New York Times:

The Jews Who Dreamed of Utopia

by Jason Farago

An exhibition in Vienna explores the role that Jewish philosophers, politicians and artists played in building communism and international socialism.

The Jewish Museum  has this exhibition.It is true that Jews were disproportionately represented among Communists. The words The Protocols of the Elders of Zion, pogrom, Cossack, Czarist secret police tend to explain this.

As Farrago admits, “This is hot stuff:” “that many communists were Jews has, with horrible frequency, been twisted to imply that all Jews were communists. The Nazis cast Jewish Bolshevism as a single scourge.”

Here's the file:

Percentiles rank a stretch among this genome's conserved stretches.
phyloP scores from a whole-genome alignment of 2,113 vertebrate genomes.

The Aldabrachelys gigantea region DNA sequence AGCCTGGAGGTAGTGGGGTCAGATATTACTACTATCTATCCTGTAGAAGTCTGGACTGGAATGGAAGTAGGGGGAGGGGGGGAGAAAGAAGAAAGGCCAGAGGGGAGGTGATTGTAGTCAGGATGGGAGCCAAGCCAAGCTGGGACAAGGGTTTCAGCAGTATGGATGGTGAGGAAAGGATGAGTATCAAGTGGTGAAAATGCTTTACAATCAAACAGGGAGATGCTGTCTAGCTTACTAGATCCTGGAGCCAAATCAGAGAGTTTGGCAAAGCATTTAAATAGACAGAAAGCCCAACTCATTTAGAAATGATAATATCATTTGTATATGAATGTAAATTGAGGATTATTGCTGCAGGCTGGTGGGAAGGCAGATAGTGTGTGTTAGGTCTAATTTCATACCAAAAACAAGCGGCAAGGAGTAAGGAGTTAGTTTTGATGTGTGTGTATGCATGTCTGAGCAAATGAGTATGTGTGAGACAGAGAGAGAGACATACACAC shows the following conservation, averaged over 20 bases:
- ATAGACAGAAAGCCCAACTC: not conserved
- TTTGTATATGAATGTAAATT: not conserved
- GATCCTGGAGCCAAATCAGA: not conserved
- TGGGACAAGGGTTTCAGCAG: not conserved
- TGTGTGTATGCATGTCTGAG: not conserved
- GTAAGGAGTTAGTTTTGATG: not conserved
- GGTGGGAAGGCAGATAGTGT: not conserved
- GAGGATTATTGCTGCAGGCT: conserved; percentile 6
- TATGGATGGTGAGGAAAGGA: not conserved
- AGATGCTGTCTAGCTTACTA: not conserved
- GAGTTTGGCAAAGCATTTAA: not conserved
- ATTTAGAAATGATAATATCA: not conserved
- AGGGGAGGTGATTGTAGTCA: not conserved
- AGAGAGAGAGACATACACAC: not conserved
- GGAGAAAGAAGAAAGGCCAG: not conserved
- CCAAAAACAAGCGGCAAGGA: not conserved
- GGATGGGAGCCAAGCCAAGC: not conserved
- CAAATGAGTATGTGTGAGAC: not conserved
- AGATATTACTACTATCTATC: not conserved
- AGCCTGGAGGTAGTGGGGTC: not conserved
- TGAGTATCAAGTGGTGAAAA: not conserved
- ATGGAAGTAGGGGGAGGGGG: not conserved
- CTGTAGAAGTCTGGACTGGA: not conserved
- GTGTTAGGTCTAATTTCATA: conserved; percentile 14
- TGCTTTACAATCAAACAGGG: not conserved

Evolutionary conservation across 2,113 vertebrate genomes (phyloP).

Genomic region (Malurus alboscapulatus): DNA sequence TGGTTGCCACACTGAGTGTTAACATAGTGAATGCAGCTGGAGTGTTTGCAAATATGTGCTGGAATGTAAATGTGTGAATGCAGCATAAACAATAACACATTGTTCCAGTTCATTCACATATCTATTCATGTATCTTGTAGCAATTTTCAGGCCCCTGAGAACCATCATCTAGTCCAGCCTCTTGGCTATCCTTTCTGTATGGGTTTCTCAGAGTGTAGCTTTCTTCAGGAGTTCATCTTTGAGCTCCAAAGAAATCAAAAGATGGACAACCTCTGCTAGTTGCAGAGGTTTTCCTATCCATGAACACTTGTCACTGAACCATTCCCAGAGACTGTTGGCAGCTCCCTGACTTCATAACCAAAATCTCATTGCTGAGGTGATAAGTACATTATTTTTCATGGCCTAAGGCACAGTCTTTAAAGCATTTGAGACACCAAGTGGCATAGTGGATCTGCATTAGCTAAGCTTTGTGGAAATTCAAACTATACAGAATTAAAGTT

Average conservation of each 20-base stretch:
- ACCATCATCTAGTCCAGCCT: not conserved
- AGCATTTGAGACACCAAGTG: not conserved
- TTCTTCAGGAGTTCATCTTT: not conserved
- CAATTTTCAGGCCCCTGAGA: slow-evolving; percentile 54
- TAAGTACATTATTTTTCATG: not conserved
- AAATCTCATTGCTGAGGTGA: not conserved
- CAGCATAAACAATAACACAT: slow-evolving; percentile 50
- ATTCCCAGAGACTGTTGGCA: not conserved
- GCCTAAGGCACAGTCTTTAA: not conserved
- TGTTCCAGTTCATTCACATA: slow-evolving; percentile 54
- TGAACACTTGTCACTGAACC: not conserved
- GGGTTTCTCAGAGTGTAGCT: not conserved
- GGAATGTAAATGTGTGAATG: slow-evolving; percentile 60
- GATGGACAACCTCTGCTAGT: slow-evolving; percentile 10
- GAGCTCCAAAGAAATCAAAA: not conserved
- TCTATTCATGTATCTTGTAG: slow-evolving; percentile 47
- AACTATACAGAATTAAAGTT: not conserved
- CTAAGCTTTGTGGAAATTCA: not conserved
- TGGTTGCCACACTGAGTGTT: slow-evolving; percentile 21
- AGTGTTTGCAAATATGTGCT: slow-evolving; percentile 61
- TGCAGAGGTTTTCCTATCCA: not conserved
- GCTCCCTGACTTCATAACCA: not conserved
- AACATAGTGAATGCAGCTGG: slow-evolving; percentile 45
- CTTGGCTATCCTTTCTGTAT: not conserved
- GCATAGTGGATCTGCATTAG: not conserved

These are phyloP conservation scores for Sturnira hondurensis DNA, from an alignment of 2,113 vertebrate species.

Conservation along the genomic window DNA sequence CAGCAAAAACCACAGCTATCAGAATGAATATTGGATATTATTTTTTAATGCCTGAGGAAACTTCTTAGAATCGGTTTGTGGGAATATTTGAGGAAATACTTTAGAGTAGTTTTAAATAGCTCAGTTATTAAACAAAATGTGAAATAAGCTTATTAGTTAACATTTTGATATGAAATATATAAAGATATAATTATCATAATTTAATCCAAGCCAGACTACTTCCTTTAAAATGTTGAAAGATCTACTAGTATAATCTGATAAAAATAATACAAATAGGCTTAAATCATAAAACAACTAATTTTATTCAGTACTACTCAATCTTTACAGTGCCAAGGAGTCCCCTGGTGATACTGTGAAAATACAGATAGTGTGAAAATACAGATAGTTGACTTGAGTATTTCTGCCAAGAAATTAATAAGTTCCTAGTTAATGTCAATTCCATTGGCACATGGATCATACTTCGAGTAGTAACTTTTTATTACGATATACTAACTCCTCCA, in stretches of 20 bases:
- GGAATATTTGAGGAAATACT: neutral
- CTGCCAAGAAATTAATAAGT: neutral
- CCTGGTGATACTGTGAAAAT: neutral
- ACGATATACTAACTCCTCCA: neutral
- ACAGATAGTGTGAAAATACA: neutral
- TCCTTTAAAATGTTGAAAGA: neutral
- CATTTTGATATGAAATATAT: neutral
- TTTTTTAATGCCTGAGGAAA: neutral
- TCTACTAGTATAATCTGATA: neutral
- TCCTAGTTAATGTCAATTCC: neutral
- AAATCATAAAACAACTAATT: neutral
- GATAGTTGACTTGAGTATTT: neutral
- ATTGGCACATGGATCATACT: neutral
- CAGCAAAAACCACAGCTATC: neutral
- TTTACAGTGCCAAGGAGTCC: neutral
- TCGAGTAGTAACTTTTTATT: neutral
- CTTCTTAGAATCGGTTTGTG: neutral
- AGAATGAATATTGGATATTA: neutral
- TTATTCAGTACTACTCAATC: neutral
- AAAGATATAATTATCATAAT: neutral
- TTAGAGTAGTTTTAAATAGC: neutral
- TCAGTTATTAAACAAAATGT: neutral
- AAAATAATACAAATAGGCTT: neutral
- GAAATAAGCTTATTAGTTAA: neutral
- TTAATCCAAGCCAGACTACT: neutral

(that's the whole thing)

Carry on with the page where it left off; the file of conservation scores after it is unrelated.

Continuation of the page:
But the Jewish museum blithely displays materials that could fuel this insanity.

Modris Ekstein, in his memoir Walking toward Dawn, mentions the presence of Jewish commissars  in the Soviet takeover and torture of the Baltic states in 1939-1941, and thinks that this explains, although it does not justify, the collaboration of the Baltic ethnic groups with the Nazis in the persecution of Jews.

Therefore the Jewish presence in Communism needs to be explored with the greatest caution. Farago sees the danger in the alt-right revival of anti-Semitic tropes; but of course the physical attacks on Jews have all been committed by Muslims, not right wingers. Muslims have little use for Communism, and anything that tends to cement the identification of Jews and Communism is, as Farago admits, hot stuff.

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